In addition to their place in the Hindu and Buddhist faiths, the Asura have also worked their way into modern day fiction. They are especially popular in video games, where their quick temper and six sword-wielding arms make them difficult opponents for the hero to overcome. Final Fantasy, The Elder Scrolls and Dungeon Fighter Online all feature Asuran characters. They also made an appearance in the popular sci-fi movie, Stargate Atlantis.

[Update] Asura: Tale Of The Vanquished | asura – Vietnamnhanvan

How to Define Dangerous Books

Sometimes the only force that can take you through tabductso the end of a book this bad is the sweet thought of revenge: of how you are so going to maul the author in your review once the book is done and dusted.

This is a book that is so painfully badly written (500+ pages of tripe!) that ordinarily it should not merit much thought, but the fact that it tells a story that so many would want to hear, and might believe too easily, makes it dangerous nevertheless, and w

How to Define Dangerous Books

Sometimes the only force that can take you through tabductso the end of a book this bad is the sweet thought of revenge: of how you are so going to maul the author in your review once the book is done and dusted.

This is a book that is so painfully badly written (500+ pages of tripe!) that ordinarily it should not merit much thought, but the fact that it tells a story that so many would want to hear, and might believe too easily, makes it dangerous nevertheless, and worth discrediting.

Also, the idea of giving voice to the victims, of inverting the historical bias of “history is written by the victors” is quite interesting. This was the reason I could not resist picking up the book.

Written through a distorted prism of historical victimization, this book is simplistic beyond imagination, is replete with misprisions, and makes no attempt either to capture the poetry of the original epic or show any sort of fidelity to its philosophy. Instead it mangles every aspect of it.

The author is clearly a Dravidian fanatic and tries every angle to work his fever-pitch hatred into the epic and its ‘historical atrocities’.

In effect, the author wants to fan the North-South Divide (the Aryan Vs Dravidian political flame) and the caste divide, and is extremely vitriolic in his language throughout. The hatred is obvious in every page.

The two main threads running through this atrocious and fanatical novel are:

The basic thesis is this:

India was originally ruled by the Asura kings and Tamil was their language and it was high culture and complete equality and what not – a la Mahabali’s paradise – celebrated through the Onam festival of Kerala – the book assumes that fable to be the default condition of India. In a classic nostalgic narrative, this Mahabali’s India is evoked throughout as the Golden Age of India. According to the author, then the ‘Aryan Invaders’, a bunch of uncouth barbarians came and overthrew the Asura kings (all due to their own lack of unity) and established an uncultured primitive society throughout India. Yes, the barbarians not only won every war but they conquered the whole of the sub-continent – and this is in spite of the fact that the Asuras were so advanced in technology that they even had flying chariots (the Pushpaka Vimana) and stuff. Go figure.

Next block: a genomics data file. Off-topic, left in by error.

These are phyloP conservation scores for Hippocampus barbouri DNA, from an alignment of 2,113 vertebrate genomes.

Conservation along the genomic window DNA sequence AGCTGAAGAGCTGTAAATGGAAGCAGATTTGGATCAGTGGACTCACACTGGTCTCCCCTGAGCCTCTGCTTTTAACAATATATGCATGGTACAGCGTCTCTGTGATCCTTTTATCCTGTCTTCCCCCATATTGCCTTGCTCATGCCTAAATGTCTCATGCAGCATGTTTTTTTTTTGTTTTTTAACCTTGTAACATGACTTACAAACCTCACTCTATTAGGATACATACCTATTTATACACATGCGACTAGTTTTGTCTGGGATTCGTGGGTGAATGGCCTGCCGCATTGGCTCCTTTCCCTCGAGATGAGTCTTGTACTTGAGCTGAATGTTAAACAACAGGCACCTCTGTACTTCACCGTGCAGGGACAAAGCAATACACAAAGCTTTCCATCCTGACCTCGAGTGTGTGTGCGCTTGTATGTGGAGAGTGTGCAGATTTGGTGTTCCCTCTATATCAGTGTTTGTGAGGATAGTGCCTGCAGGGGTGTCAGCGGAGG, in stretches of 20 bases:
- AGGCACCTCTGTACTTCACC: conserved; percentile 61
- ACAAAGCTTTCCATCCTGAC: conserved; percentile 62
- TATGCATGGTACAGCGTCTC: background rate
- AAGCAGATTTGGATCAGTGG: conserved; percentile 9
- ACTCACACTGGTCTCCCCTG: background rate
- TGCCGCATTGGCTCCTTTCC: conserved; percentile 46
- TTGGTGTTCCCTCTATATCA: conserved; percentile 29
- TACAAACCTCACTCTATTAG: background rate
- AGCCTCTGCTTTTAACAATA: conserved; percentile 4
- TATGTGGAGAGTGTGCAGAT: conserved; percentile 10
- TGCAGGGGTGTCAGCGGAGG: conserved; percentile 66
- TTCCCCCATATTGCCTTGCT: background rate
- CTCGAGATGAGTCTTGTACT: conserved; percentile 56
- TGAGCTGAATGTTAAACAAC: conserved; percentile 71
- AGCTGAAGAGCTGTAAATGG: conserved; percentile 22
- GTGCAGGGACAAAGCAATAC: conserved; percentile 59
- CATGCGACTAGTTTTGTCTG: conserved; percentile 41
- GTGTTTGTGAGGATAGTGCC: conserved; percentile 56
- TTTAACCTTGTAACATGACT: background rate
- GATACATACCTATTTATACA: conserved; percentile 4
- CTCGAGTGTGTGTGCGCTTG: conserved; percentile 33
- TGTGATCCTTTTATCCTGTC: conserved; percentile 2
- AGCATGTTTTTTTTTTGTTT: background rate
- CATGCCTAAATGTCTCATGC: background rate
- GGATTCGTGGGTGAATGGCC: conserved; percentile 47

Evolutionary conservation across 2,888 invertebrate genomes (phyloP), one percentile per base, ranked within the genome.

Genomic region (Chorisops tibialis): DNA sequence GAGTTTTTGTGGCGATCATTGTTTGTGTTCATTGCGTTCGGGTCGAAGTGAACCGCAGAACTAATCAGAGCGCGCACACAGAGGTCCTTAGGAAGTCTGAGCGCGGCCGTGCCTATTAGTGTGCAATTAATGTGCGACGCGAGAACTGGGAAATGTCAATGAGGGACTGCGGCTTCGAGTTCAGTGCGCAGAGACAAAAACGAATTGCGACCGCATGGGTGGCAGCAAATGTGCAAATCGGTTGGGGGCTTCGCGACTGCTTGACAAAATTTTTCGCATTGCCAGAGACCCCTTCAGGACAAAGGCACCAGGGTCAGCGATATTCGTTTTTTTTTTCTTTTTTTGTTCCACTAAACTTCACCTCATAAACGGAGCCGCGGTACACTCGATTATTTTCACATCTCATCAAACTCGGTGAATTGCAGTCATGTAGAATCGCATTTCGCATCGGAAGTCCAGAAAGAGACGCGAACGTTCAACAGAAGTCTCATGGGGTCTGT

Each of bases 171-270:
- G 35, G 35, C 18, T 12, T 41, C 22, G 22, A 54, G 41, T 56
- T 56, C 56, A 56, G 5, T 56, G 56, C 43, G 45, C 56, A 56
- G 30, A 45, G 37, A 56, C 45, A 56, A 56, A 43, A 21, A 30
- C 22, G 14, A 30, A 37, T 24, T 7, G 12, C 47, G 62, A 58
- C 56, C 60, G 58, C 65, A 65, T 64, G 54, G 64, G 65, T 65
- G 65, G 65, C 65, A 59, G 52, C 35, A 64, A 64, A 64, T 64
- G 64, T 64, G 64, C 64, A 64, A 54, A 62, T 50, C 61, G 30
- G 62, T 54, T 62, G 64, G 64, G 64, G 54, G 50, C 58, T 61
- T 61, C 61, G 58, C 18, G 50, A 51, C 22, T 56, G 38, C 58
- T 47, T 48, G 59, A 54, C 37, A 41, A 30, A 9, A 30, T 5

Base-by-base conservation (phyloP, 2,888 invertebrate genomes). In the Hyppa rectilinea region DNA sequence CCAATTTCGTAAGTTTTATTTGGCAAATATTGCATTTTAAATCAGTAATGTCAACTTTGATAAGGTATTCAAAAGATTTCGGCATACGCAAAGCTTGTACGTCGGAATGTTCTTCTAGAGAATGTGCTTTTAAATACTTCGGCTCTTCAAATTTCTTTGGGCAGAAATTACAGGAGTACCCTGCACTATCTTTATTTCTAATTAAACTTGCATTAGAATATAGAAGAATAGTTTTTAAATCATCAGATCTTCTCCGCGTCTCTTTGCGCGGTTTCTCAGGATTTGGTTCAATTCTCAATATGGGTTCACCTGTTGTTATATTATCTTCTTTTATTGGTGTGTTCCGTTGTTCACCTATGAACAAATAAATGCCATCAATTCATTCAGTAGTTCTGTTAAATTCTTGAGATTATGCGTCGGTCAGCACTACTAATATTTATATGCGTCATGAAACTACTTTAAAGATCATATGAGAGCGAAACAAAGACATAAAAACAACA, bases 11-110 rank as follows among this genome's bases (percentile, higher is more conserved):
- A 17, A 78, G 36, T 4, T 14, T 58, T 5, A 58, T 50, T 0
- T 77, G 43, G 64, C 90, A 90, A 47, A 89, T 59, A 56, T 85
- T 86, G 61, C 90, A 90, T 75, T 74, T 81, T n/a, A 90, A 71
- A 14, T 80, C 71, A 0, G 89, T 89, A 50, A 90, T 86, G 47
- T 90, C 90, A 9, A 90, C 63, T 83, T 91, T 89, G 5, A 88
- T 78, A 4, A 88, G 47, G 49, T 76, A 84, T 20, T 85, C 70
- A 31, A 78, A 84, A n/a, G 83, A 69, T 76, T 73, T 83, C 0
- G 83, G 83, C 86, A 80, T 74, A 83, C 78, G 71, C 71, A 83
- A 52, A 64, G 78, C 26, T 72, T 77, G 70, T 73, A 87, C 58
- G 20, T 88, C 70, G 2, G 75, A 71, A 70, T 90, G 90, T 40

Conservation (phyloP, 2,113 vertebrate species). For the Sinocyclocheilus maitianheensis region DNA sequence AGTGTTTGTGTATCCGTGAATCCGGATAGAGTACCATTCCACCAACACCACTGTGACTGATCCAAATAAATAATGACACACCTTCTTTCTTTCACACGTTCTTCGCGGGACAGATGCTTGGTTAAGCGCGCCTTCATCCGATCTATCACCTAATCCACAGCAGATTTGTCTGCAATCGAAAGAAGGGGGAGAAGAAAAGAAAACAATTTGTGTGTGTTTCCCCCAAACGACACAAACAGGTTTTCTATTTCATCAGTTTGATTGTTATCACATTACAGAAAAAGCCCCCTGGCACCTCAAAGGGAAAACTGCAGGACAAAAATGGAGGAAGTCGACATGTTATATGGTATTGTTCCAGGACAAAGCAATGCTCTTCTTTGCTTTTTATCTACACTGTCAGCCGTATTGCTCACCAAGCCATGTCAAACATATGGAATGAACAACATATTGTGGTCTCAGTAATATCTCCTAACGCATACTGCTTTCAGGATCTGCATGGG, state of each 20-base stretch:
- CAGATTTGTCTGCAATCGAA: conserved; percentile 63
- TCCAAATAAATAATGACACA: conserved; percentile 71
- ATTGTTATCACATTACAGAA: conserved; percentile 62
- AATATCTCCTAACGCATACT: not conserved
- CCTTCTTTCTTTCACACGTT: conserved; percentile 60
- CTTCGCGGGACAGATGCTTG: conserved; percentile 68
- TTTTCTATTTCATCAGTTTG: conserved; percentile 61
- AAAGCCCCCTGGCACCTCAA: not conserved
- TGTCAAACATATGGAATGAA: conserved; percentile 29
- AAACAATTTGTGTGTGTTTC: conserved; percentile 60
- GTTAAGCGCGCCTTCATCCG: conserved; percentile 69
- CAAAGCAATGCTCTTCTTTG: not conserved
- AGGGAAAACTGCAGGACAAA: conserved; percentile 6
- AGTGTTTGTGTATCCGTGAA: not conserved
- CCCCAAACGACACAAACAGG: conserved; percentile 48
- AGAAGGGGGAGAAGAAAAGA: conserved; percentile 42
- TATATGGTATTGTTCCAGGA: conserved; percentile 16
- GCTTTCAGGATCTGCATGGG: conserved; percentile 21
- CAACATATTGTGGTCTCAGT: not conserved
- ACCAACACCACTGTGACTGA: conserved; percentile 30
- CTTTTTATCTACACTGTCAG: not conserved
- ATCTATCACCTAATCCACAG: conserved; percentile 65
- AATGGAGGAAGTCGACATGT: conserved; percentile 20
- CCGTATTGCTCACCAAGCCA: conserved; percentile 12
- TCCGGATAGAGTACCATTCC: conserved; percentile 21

Then the main narrative takes over – Ravana, an ambitious youth, rebuilds some semblance of the original glory of the Asura’s and eventually starts capturing back the mainland from his base off it – in Sri Lanka. During one of his conquests, he fathers a girl child who was abandoned and then adopted by the king of Mithila – yep, Sita is Ravana’s daughter in this narrative – can’t have the good guy indulging in random abductions, can we?

Then Ravan watches with great sadness as Sita marries Rama later in life and decides one day that her life with Rama will never be really cool and abducts her – in her own best interests, mind you – because the Aryan society mistreats women and Ravana doesn’t want that for his daughter. So in keeping with the high moral principles of the Asuras, he kidnaps her and keeps her captive against her will – way to treat them equal, eh?

Rama launches an attack and as usual (but not before Lakshman disfigures and rapes Ravana’s sister, provoking the now pacifist Asura king), the lack of unity is the undoing of the Asuras – Ravana’s own brother plots to dethrone him.

Eventually Rama triumphs and then institutes the caste system, Sati system and every known evil – all dictated by the Brahmans. India degenerates into all sorts of chaos and loses her position as a moral force and a political force in the world. The dark ages descend and Rama was the initiator, Ravana was the last hope for the Tamils – the golden age was lost forever.

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Now the funny thing is that the whole novel is written at a time when the whole Aryan Invasion theory has been thrown out of the window, more or less. It was part of the ‘divide & rule’ policy and this author wants to bring back those heydays of old. It is politically motivated twisting of facts. There is hardly any justification for the inventions that the author has indulged himself in.